Today being Boxing Day, I am heading toward Augustus’s tobacco shop with, appropriately, a box under my arm. I soon hear the tinkle of his shop’s bell as I open the door. Augustus sits on his stool behind the counter; his arms are folded, but he throws them open when he sees me and my box.
“Ah, the annual shortbread!”
I proffer him the gift, which he rips into.
“These are the best,” he says. “What is your secret?”
“It has to do with getting the butter and sugar into an extreme state of fluff.” I don’t tell him it is my house-brownie who takes on the hardship of that task.
“So, what story did you tell Thalia for Christmas Eve?” he asks, while savoring his triangle of shortbread.
“It is hard to find a fairy-tale Christmas story,” I complain. “On the whole, they are not very seasonal. I got out my Badman’s Folk and Fairy Tales from Denmark, and the Danes didn’t fail me. I read her Gabriel Rider.”
Augustus looks at me quizzically, motioning for me to go on. His mouth is full.
Gabriel Rider is a soldier recently released from the army, who finds himself, on Christmas Eve, asking a miller for shelter.
Kindly, the miller explains he normally would oblige, but his family is moving out to stay with a neighbor, given that the mill burns down every Christmas Eve, and has for the past twenty-three years.
Gabriel decides to get to the bottom of this mystery and offers to stay in the mill. He builds himself a good fire in the fireplace, and is soon joined by twenty-four cats led by a large gray. The cats, holding each other’s tails, dance in a circle, eyeing the flames in the fireplace.
Gabriel takes his sword and draws a line around the fireplace that the cats cannot cross, then makes the sign of the cross over the doors, allowing no escape except through a gutter hole. This hole he guards, and when the dancing is over and the cats try to leave, he gives them each a blow with his sword as they disappear into the night.
The next day he goes to the nearest village in which stands twenty-four houses. In the first house he finds a witch—whom he knows to be the gray cat—taken to her bed while her husband has gone off to church. She pleads with Gabriel not to reveal her secret, and promises both to hurt no one again, and to give him a good sum of money.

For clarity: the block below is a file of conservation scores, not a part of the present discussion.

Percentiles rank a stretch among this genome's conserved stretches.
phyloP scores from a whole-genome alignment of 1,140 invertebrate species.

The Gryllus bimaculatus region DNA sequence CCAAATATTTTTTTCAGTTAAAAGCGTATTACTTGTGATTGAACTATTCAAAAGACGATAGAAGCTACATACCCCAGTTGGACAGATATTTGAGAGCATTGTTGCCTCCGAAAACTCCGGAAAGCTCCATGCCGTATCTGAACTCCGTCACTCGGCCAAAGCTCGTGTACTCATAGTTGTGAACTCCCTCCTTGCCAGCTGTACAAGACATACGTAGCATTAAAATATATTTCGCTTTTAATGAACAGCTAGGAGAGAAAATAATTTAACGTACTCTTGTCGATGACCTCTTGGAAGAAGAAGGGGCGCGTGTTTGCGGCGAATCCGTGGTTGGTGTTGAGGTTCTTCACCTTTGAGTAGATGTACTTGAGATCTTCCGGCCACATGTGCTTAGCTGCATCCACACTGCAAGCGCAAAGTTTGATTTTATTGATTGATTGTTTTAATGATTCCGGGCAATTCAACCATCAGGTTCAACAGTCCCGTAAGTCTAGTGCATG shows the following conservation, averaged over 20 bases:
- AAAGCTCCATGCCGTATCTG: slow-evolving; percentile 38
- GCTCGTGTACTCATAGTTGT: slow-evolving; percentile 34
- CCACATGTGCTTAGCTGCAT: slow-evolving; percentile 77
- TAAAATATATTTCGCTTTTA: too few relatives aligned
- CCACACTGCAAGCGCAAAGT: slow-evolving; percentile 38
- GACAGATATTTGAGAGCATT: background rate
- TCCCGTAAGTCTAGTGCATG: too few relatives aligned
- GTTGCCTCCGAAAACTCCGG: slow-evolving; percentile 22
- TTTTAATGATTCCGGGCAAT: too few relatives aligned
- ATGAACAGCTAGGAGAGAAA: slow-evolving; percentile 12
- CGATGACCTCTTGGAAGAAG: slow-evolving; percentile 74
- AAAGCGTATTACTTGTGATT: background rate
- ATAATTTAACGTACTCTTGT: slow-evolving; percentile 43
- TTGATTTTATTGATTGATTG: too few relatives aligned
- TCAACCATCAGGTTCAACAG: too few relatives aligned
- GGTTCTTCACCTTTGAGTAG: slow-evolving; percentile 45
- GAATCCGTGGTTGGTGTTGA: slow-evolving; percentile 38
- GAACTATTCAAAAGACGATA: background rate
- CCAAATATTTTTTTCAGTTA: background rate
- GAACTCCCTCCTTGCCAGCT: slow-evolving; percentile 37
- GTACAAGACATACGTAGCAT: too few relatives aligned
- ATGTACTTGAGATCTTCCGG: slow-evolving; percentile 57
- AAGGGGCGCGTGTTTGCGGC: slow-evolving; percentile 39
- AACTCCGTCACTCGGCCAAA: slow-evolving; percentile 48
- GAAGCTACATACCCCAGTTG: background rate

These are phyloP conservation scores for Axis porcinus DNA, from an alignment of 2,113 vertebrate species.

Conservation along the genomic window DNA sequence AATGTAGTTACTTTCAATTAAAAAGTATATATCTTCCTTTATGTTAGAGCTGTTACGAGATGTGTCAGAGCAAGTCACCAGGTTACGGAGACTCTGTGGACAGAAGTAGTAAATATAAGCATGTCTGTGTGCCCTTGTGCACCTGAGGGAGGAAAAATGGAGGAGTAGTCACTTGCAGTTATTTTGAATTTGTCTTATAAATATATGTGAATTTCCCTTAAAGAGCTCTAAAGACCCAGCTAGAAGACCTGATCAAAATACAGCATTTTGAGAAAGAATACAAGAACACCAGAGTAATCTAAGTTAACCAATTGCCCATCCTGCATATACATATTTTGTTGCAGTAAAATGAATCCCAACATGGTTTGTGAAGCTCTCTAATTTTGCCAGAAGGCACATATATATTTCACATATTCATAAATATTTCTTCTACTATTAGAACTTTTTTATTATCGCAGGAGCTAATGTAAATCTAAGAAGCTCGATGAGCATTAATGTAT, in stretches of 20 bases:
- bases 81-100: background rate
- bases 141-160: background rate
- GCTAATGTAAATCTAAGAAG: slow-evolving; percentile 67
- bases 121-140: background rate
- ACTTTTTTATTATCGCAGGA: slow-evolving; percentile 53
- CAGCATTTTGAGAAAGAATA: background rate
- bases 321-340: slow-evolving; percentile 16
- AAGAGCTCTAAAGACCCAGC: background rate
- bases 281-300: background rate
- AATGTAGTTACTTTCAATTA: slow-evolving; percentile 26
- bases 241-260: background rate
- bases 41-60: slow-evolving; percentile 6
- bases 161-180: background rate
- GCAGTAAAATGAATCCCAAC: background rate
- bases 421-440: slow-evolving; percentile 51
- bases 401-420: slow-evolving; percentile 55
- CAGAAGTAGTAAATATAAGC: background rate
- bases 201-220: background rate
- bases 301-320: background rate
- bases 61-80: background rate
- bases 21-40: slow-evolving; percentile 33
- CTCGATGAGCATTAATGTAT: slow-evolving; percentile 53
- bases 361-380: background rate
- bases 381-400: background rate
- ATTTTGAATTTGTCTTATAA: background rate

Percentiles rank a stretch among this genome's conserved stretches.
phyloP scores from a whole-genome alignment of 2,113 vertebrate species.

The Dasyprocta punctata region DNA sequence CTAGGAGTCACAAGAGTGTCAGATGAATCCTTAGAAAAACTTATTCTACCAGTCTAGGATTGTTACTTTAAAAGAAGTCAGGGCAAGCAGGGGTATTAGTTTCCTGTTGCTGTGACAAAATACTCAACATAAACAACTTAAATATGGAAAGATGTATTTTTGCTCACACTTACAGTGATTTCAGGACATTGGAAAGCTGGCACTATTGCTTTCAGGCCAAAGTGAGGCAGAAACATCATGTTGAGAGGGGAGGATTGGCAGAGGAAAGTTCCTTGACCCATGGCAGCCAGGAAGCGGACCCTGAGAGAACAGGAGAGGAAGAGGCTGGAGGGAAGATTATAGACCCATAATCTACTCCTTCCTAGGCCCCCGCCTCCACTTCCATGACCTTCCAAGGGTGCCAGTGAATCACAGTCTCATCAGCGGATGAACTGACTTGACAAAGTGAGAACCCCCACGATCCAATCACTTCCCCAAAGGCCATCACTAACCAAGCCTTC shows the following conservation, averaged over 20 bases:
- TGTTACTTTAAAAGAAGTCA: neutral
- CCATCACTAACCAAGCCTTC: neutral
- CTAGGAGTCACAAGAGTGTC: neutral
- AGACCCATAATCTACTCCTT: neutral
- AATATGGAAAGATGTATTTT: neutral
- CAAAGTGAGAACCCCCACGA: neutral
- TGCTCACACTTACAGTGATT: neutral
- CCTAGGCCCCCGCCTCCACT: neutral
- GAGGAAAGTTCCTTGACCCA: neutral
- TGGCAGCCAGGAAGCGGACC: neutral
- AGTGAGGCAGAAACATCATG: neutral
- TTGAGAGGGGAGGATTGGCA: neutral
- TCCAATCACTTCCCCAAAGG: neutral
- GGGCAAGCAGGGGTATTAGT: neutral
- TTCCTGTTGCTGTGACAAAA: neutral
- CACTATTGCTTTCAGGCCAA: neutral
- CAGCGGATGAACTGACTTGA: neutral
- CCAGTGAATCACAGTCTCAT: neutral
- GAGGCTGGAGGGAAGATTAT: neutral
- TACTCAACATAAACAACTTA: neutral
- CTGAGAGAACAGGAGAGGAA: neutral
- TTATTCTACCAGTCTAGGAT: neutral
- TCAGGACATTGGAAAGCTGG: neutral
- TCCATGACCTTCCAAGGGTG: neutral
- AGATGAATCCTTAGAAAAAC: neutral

Gabriel agrees to the bargain, which he replicates in the next twenty-three houses he visits under the exact same conditions. By the end of the tale, Gabriel returns home a wealthy man.
Augustus carefully boxes up the rest of the shortbread so that he will not eat it all in one sitting.
“I’ve not heard this one, but have come across Christmas Eve visitations before. There is an old notion that the year is a circle, and by being such ought to have 360 days, just as the circle has the same number of degrees. That leaves about five days left over that shouldn’t be there.
“In northern traditions, those five days fall between Christmas and the New Year and is a period of the thinning of the veil between the worlds.”
“I thought that was Samhain.”
“Both the fall equinox and winter solstice have that reputation.”
“Somehow the greeting, ‘Have a haunted Christmas,’ doesn’t have the same ring,” I suggest.
“No,” he smiles. “That never caught on.”
Fairy Tale of the Month: December 2016 Gabriel Rider – Part Two
J.M. Corner 1917 Great White Bear
“You have caused me to remember,” I say, “The Cat on the Dovrefjell, in which a man, who is taking a white bear to the King of Denmark, stops on Christmas Eve at the cottage of a commoner named Halvor. Halvor is leaving his home, warning the traveler that the trolls take over his house every Christmas Eve to feast and dance. The man and the bear stay nonetheless and when the trolls taunt the bear, it attacks, driving them from the cottage.
“The next Christmas Eve day, a troll calls from a distance to Halvor, asking if he still has that big cat. Halvor assures him that he does and the cat now has seven kittens bigger and fiercer than herself. The trolls visit no more.”
Augustus chuckles. “There are at least a half-dozen variants of that tale, but the punchline is the same and always works.”
I am struck by a thought. “Was Dickens drawing from this Christmas Eve-visitation thing for his Christmas Carol?’
“I would not doubt it.” His eyes are lingering on his box of shortbreads.
“Then there is the twenty-four thing,” I ponder aloud.
“Pardon?” Augustus glances up.
“Well, the twenty-four cats/witches, who live in a village of twenty-four houses, and were about to burn down the mill for the twenty-fourth time.”